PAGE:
When the government panics, the rule of law gets trashed

The Australian Government has taken the panicked decision to introduce legislation banning the super trawler Abel Tasman from fishing in Australian waters for a period of two years.

Seafish Tasmania brought the trawler to Australia to fish for a near 18,000-tonne quote of jack mackerel and redbait.

It has described the decision as extremely disappointing and it will be forced to sack 50 people, including 45 Tasmanians, who were hired to crew the ship.

Company director Gerry Green says Seafish Tasmania has spent years working with relevant authorities to meet every rule and requirement.

At best, this is a significant regime uncertainty issue that puts this particular investment and potentially others at risk. At worst, it’s a clear breach of the rule of law.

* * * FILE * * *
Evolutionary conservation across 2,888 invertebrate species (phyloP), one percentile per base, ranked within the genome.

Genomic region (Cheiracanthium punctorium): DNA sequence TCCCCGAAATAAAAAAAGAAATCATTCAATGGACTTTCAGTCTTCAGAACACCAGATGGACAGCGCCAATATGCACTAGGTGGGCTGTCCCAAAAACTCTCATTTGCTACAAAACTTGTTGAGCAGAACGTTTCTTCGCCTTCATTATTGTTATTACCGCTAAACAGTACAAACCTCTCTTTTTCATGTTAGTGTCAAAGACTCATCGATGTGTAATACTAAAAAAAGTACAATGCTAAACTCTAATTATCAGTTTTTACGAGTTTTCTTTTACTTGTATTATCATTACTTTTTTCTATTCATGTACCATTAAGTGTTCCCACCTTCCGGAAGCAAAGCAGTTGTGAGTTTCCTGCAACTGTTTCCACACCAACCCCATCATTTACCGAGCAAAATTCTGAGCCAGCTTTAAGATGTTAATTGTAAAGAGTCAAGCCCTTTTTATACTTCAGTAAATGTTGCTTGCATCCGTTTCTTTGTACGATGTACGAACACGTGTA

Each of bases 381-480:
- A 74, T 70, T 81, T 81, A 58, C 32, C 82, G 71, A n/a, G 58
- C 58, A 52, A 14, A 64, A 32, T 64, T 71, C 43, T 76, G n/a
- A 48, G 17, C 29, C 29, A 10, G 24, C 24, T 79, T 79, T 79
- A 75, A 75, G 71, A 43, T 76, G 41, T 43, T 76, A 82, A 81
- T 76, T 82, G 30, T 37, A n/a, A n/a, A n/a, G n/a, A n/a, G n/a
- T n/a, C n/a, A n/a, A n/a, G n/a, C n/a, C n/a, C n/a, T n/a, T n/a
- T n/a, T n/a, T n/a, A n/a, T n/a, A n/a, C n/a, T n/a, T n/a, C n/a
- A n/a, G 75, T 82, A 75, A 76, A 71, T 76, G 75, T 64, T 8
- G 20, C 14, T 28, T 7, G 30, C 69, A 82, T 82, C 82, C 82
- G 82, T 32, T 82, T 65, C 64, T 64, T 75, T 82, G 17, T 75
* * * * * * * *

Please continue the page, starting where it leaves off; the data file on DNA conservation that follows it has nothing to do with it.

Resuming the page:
After complying with the rules relating to the proposed trawling expedition, Abel Tasman should have been allowed to fish. But the government has rushed to change the rules to put a stop to otherwise legal activity. There has been none of the usual stakeholder consultation, and the proposed legislation is clearly directed at an individual vessel.

Political decisions like this, as distinct from decisions made in accordance with existing rules, are an affront to the rule of law.


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